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Travel Story: Reuben Jacob

ReubenJacobReuben Jacob from the Robinson Research Institute’s Comparative Genome Biology Research group attended The Non-Coding Genome Conference, Heidelberg, Germany, in October.

Reuben presented on his research piRNA Pathway in Cancer: Novel Functions or Promiscuity?

This is what Reuben had to say about his experience:

What was a highlight of the conference?
Dr Julius Brennecke’s talk on the title “Genetic and mechanistic diversity of piRNA 3’end formation in Drosophila”. He spoke about his lab’s work on successive and phased Zucchini dependent and independent cleavage of piRNAs. This work elucidated the 3’ end formation of piRNAs.

Please provide details on any researchers or collaborators of significance that you met at the conference and why they are important to your work?
I had the opportunity to discuss my work with Dr Radha Raman Pandey, a Postdoctoral Fellow in the Pillai lab who spearheads work on the molecular mechanisms involved in piRNA biogenesis. We had a great conversation talking about each other’s work. I also had the opportunity to interact and discuss ideas with a couple of PhD students working on the piRNA pathway in ovarian cancer.

Did you visit any other labs or research facilities? Please provide a brief summary including how these visits will be useful to your work and/or career development?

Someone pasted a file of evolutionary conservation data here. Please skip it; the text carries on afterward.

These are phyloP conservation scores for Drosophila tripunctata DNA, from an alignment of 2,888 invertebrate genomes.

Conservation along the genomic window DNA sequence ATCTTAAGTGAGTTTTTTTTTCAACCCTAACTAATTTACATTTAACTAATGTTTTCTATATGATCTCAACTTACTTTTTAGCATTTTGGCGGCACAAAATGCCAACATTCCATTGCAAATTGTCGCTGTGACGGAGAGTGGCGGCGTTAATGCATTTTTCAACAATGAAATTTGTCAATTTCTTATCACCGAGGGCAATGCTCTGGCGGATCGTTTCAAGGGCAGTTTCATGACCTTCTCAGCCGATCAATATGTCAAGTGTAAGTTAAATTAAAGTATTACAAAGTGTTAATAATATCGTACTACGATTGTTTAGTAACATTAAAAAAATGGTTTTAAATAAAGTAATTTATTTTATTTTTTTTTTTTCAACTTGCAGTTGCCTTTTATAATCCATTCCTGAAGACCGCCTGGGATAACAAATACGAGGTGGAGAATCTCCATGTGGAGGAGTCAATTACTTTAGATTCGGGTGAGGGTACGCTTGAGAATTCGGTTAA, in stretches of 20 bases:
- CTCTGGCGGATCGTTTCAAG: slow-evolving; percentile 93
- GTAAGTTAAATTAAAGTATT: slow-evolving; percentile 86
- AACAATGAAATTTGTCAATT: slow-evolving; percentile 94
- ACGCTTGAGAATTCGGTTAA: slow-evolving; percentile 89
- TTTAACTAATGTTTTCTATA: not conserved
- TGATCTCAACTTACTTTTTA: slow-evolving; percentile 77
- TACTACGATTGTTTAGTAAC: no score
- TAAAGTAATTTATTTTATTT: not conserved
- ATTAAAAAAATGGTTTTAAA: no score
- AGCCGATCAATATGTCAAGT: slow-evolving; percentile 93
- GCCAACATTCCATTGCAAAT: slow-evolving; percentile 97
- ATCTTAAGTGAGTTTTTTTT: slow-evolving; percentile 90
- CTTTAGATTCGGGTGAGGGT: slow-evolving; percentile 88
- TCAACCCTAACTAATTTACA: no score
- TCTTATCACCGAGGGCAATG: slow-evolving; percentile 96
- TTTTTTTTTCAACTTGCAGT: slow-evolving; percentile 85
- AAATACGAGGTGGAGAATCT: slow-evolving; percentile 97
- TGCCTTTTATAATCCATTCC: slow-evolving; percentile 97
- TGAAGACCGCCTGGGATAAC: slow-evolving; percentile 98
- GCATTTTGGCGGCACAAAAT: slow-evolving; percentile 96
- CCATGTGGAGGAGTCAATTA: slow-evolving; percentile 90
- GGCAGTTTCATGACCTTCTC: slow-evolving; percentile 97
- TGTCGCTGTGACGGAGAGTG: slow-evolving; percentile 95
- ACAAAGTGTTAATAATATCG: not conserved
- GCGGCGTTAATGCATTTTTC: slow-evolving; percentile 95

I visited the Institute of Experimental Pathology (IEP) at the University of Münster. IEP work predominantly on non-coding RNAs in disease and evolutionary contexts. They have extensive experience and expertise in various aspects of small non-coding RNA biology. This blended well with my own interests on the roles of small non-coding RNAs in disease especially cancer.

As part of the visit, I presented a talk entitled “piRNA pathway in the Mammalian Ovary and in Ovarian Cancer: Lessons learnt from the Egg-Laying Mammals” to the Institute. This was a great opportunity to talk about my work to the staff and students of the Institute, which was followed by a good networking session. The visit also enabled me to hone my networking skills and I also got valuable career advice.

How has the experience supported you and your research?
The conference gave me the opportunity to discuss my work with experts in piRNAs and in non-coding RNAs. We discussed my data, experimental design and received lots of feedback, which will be very useful going forward. An experiment that I’m currently doing to validate piRNAs in our ovarian tumour samples, came out of discussions during the poster session of the conference.

What was the most exciting thing you learned/experienced at the Conference?
Information about novel cutting-edge techniques that could be used for small RNA research. I also had the opportunity to discuss the techniques with the people who presented them and get first hand advice.

What was the most interesting or unexpected moment of your travel?
Everyone including experts in the field was very approachable, friendly and helpful. I received career advice and information on funding opportunities around the world.

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